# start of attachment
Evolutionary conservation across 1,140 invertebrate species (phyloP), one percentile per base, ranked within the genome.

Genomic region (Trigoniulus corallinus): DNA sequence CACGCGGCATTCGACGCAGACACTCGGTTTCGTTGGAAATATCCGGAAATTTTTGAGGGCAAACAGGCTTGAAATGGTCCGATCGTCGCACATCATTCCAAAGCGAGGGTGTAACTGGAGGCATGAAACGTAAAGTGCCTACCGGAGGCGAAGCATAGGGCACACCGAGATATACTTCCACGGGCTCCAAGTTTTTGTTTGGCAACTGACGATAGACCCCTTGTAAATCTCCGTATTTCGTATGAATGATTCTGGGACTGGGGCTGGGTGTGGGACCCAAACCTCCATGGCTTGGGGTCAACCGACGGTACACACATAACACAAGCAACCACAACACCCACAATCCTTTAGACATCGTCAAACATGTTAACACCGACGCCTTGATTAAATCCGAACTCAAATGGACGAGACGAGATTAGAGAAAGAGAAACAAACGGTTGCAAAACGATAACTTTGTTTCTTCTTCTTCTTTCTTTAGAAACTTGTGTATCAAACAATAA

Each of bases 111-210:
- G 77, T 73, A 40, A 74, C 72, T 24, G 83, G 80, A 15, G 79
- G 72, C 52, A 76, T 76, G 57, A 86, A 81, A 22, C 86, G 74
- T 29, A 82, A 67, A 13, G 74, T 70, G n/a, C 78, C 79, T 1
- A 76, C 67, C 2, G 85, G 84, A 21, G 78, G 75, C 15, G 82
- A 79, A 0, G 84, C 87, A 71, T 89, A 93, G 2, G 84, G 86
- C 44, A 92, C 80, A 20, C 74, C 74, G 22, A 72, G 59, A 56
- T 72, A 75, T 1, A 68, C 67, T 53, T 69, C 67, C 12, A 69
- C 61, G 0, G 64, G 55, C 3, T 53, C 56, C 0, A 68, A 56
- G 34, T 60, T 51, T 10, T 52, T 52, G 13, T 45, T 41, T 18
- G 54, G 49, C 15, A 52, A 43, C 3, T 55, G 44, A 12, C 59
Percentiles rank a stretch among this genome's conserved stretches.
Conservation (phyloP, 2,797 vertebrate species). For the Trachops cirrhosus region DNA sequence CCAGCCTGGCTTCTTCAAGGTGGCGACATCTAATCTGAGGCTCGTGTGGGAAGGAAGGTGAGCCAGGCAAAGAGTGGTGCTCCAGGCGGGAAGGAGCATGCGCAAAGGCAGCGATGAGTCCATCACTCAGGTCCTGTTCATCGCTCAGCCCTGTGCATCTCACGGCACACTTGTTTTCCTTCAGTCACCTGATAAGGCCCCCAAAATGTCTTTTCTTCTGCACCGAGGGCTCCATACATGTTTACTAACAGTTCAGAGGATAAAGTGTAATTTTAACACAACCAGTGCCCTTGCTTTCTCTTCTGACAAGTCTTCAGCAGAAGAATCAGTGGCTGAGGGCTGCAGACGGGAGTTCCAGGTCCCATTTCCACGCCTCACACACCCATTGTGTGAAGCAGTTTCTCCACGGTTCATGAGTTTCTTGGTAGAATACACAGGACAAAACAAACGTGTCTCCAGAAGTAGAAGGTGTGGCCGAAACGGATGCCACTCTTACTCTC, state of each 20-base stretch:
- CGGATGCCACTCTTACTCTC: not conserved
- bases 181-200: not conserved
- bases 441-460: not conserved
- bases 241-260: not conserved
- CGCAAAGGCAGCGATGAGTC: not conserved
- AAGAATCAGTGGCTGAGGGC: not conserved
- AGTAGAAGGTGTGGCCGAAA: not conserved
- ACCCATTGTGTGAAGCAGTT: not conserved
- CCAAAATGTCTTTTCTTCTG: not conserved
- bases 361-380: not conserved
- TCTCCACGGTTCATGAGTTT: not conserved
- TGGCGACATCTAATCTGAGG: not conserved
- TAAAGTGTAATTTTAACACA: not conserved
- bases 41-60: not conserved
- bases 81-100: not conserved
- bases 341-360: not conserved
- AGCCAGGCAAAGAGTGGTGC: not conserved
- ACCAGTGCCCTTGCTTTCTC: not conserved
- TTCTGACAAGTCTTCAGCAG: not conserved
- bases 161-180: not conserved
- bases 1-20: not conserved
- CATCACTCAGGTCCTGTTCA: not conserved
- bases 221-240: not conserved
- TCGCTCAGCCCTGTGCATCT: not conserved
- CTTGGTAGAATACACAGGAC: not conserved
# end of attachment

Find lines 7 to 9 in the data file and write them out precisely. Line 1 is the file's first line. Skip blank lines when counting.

- A 76, C 67, C 2, G 85, G 84, A 21, G 78, G 75, C 15, G 82
- A 79, A 0, G 84, C 87, A 71, T 89, A 93, G 2, G 84, G 86
- C 44, A 92, C 80, A 20, C 74, C 74, G 22, A 72, G 59, A 56